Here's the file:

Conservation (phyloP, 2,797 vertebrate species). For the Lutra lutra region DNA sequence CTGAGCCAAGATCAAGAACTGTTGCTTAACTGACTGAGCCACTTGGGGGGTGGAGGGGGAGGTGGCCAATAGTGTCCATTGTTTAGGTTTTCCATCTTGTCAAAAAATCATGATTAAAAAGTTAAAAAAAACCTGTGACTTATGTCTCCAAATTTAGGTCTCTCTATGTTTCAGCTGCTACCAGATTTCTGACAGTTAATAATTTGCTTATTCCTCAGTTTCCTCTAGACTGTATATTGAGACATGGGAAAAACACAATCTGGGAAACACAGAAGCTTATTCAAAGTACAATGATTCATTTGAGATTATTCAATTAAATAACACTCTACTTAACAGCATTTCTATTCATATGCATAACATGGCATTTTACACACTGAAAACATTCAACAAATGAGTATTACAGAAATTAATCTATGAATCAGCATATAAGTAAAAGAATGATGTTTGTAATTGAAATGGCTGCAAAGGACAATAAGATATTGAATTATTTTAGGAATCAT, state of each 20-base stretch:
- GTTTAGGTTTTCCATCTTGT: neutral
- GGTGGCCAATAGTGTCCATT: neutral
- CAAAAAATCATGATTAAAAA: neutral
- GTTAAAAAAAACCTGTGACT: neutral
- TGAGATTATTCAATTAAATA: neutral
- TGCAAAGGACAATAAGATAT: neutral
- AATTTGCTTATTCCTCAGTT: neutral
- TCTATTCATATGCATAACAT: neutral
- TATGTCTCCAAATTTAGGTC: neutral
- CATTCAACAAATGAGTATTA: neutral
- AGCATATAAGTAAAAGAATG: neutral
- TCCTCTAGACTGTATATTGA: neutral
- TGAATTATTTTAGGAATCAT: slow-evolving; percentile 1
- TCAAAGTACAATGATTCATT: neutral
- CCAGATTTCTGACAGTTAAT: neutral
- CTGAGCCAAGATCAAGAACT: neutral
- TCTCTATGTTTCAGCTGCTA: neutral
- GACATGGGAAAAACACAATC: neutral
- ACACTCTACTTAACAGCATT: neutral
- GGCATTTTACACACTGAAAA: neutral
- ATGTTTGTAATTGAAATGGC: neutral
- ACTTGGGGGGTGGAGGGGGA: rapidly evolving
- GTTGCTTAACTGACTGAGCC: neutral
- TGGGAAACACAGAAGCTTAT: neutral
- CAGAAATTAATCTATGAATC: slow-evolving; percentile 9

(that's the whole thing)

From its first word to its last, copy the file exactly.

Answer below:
Conservation (phyloP, 2,797 vertebrate species). For the Lutra lutra region DNA sequence CTGAGCCAAGATCAAGAACTGTTGCTTAACTGACTGAGCCACTTGGGGGGTGGAGGGGGAGGTGGCCAATAGTGTCCATTGTTTAGGTTTTCCATCTTGTCAAAAAATCATGATTAAAAAGTTAAAAAAAACCTGTGACTTATGTCTCCAAATTTAGGTCTCTCTATGTTTCAGCTGCTACCAGATTTCTGACAGTTAATAATTTGCTTATTCCTCAGTTTCCTCTAGACTGTATATTGAGACATGGGAAAAACACAATCTGGGAAACACAGAAGCTTATTCAAAGTACAATGATTCATTTGAGATTATTCAATTAAATAACACTCTACTTAACAGCATTTCTATTCATATGCATAACATGGCATTTTACACACTGAAAACATTCAACAAATGAGTATTACAGAAATTAATCTATGAATCAGCATATAAGTAAAAGAATGATGTTTGTAATTGAAATGGCTGCAAAGGACAATAAGATATTGAATTATTTTAGGAATCAT, state of each 20-base stretch:
- GTTTAGGTTTTCCATCTTGT: neutral
- GGTGGCCAATAGTGTCCATT: neutral
- CAAAAAATCATGATTAAAAA: neutral
- GTTAAAAAAAACCTGTGACT: neutral
- TGAGATTATTCAATTAAATA: neutral
- TGCAAAGGACAATAAGATAT: neutral
- AATTTGCTTATTCCTCAGTT: neutral
- TCTATTCATATGCATAACAT: neutral
- TATGTCTCCAAATTTAGGTC: neutral
- CATTCAACAAATGAGTATTA: neutral
- AGCATATAAGTAAAAGAATG: neutral
- TCCTCTAGACTGTATATTGA: neutral
- TGAATTATTTTAGGAATCAT: slow-evolving; percentile 1
- TCAAAGTACAATGATTCATT: neutral
- CCAGATTTCTGACAGTTAAT: neutral
- CTGAGCCAAGATCAAGAACT: neutral
- TCTCTATGTTTCAGCTGCTA: neutral
- GACATGGGAAAAACACAATC: neutral
- ACACTCTACTTAACAGCATT: neutral
- GGCATTTTACACACTGAAAA: neutral
- ATGTTTGTAATTGAAATGGC: neutral
- ACTTGGGGGGTGGAGGGGGA: rapidly evolving
- GTTGCTTAACTGACTGAGCC: neutral
- TGGGAAACACAGAAGCTTAT: neutral
- CAGAAATTAATCTATGAATC: slow-evolving; percentile 9